Comment Re:You'll want either AT&T or T-Mobile. (Score 5, Informative) 146

If you are only going to use it in Canada either 7-Eleven's "Speakout" or Petro Canada Gas Station's "Petro Canada Mobility" provide a cheap way of getting onto Roger's Canada wide network without any of the restrictions they slap on their in-house brands Chatr and Fido. There used to be a nice cheap way to get data but since they starting offering Android phones you'll get the same insane fee (10$ for 100mb) as the other Canadian carriers but without any unlimited option. SIM cards are $5-$15 dollars depending on current promotions and you can purchase a SIM card, airtime or phone over the counter in 30 seconds (just make sure you say clearly which provider you want airtime for, these are gas station/convience store clerks, not telecom pros). Speakout tends to be slightly cheaper/better package deals but 7-Eleven locations in Canada are few and far between.

I'll agree that Wind does offer a good deal if you want to go outside of Canada, not just in the US but their roaming rates are far more competitive then other Canadian carriers.

But you might want to look into what roaming rates you can get from a carrier in your own country first, they might be better.

Comment Re:But... (Score 3, Informative) 136

Yes, all 3 generations of Pro can have security turned off in the BIOS to allow a Linux install. But running Linux and actually doing anything aren't the same, there aren't properly configured drivers for a lot of things (as can be common for laptops). Even on the Windows side drivers initially held back the SP1 because Wacom hadn't released a compatible binary. The SP3 uses N-trig for the pen so it might be easier to get working but the Wifi, Bluetooth and even the advanced touch covers have all proven difficult to get working drivers on the SP2 and the hardware seems to be mostly the same in the SP3. You may find yourself with a screen and a USB port and not much else.

Comment Re:Tax filing (Score 1) 50

Canadians can still file by mail just fine. The difference is in timing - if you file by mail it will take the longest to get a refund if you had one coming. If you file online you'll get it faster, and if you file it online and have signed up for direct deposit they have/had an advertised time of 8 days between filing and getting your refund deposited. Basically the less manual paper stuff that has to be processed and shuffled around, the faster the Canadian Revenue Agency will process your return.

On the other hand businesses are in a different boat - there are still some small businesses that can file by mail but most organized entities must file a least some of their tax forms like the HST (sales tax collected) electronically. If you can hire an accountant to submit an inch thick tax return just to get out of a few more dollars in taxes then you can afford to fill it out and submit it electronically instead of other taxpapers footing the bill for all the manual entry.

Comment Re:Smelling more fishy every day. (Score 5, Informative) 227

While the MtGox situation is very, very suspicious the way Bitcoin works it makes the stealing and 'finding' of bitcoins very strange compared to traditional currency. Imagine a dollar bill. Much like a Bitcoin it has a unique serial number at the bottom. You can deposit it in a bank where they will keep a ledger so they know how much money anyone can withdraw from the teller while keeping most of it in the vault. If the vault is robbed it will quickly be discovered when they open it up in the morning and find it empty.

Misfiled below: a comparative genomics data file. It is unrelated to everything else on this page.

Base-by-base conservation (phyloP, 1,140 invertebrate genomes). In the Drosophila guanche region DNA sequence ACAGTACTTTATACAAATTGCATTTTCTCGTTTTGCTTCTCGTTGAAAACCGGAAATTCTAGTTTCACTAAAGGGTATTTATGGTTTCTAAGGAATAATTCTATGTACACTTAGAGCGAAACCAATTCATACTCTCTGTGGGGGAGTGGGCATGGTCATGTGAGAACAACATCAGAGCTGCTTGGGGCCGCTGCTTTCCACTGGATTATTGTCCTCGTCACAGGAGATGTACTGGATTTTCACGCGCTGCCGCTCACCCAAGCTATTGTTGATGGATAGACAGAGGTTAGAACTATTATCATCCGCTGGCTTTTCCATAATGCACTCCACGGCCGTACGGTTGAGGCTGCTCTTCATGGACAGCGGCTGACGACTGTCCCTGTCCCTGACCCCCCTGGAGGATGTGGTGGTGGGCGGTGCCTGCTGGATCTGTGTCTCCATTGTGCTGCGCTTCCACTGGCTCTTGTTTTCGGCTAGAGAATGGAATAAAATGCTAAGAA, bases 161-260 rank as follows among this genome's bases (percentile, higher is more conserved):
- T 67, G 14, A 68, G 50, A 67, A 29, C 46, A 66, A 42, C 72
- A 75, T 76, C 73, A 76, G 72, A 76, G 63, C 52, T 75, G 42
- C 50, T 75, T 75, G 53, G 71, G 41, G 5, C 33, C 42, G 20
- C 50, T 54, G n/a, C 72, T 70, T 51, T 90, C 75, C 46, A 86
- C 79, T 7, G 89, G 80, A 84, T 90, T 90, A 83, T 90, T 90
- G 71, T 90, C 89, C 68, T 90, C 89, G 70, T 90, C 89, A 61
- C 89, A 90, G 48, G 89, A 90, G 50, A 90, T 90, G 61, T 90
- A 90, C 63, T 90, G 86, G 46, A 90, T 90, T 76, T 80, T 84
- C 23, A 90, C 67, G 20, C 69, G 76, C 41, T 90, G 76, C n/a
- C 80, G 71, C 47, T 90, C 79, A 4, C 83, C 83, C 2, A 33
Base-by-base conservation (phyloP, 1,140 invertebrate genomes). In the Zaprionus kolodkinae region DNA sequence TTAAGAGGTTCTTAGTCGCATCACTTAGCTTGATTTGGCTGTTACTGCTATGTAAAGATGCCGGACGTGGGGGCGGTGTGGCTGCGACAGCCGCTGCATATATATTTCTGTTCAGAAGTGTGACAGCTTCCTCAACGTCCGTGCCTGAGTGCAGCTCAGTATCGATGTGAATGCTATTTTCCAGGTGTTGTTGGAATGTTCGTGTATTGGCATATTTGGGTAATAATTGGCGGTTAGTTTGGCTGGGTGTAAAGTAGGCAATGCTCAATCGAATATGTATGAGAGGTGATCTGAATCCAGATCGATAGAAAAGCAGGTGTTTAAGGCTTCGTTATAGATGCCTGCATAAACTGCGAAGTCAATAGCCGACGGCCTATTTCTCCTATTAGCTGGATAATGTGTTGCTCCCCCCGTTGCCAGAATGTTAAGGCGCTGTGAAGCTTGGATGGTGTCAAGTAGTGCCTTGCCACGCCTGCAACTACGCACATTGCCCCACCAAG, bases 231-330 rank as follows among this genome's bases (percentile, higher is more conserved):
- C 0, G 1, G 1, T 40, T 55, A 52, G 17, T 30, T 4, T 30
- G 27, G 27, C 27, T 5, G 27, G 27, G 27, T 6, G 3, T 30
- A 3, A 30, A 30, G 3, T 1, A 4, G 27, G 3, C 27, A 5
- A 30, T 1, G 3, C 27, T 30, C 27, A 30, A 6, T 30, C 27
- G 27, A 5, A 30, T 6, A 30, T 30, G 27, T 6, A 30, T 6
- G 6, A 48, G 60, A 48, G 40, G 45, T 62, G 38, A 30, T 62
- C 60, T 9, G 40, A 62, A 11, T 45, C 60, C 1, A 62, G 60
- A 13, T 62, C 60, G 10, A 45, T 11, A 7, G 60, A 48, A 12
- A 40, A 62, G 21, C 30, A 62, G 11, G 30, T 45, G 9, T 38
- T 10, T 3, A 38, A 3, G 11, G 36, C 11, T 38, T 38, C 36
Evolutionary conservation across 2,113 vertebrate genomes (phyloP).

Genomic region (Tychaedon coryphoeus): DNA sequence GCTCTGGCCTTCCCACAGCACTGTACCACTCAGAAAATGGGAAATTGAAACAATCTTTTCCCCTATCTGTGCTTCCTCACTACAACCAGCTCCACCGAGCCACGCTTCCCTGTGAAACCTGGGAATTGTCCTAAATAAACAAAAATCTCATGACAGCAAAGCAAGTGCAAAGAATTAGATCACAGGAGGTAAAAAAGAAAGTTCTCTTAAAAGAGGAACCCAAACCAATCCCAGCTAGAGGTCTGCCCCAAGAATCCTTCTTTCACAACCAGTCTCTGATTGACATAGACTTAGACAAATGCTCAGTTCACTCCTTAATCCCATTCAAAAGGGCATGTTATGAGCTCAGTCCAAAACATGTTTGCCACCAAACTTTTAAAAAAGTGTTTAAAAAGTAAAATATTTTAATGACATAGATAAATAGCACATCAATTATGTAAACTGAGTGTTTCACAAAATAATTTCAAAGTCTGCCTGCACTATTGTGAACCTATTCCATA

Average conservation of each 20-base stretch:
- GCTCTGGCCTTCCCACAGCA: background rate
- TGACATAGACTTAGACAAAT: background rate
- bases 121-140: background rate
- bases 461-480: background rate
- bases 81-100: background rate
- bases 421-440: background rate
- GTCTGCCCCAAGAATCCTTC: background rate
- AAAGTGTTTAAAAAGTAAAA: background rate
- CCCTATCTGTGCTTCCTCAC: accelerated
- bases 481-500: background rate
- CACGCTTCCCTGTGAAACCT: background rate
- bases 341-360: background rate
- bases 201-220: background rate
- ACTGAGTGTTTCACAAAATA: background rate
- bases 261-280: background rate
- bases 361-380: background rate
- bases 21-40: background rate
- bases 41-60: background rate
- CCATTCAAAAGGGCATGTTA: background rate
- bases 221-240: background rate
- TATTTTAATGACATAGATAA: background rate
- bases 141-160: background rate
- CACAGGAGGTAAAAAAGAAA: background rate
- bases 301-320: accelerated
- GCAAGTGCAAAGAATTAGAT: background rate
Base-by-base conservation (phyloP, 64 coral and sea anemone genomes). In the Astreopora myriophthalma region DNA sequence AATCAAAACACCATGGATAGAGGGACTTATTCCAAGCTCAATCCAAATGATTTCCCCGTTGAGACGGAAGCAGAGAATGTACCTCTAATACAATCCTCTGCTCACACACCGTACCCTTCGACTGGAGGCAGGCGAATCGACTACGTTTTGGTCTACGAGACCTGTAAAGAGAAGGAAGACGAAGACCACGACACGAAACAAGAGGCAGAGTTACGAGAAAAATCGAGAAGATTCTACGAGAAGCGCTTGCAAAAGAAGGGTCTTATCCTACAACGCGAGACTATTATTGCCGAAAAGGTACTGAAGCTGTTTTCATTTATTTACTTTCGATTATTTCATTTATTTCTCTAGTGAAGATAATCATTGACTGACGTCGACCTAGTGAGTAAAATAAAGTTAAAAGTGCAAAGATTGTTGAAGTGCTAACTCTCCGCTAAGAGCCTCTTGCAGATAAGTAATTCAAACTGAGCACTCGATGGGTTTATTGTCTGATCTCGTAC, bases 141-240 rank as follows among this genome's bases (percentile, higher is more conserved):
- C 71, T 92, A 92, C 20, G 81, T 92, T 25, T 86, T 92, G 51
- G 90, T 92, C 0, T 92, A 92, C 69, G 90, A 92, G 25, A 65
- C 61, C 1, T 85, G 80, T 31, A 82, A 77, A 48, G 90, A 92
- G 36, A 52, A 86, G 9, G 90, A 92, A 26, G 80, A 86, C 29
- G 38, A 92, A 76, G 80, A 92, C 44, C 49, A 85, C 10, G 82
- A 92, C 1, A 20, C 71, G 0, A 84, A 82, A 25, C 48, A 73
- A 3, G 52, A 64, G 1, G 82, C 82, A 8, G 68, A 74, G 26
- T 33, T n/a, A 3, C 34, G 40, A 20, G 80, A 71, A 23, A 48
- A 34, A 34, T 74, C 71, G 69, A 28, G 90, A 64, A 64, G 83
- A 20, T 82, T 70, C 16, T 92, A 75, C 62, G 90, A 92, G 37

But Bitcoin differs in that last part. When you spend or transfer a bitcoin you aren't handing over the original, you're making a copy and the person receiving it is adding an extra digit to the serial number. Even though you still have it your copy of the coin is no longer legal tender and if you go to a store and try to spend it the cashier will tell you the serial number is too short and someone else owns the legitimate digital copy of that coin. If a thief gets into the bitcoin vault he doesn't need to remove or change anything, he just copies all the serial numbers and immediately 'pays' it into wallets he owns or controls, making his copy the legitimate article and the coins in the vault useless bits of data. The owners of the vault don't know this - the contents of the vault have not been changed in any way and it's only when they remove some of the money from the vault and try to spend it that they'll discover they've got worthless old copies.

While less likely it is also possible, with ledgers being moved around and even manipulated by thieves, that bitcoins that where assumed withdrawn are in fact still legal tender - if the bank made a copy of a one of their coins to service an apparent withdrawal, but that copy was never 'spent' then the original is still good. This is one of the difficulties of Bitcoin, unlike physical currency or even centrally managed digital currency (what a lot of your money basically is) you can't determine if each coin is worth something or just a bunch of worthless numbers without asking for the opinion of a bunch of other people. The extra layer of security of a vault actually makes it harder, since you are trying to keep that data out of the wrong hands, not share it with others to get their daily opinion (imagine if a bank removed every bill from the vault daily to check them with those counterfeit pens - how many opportunities to steal the money would that add).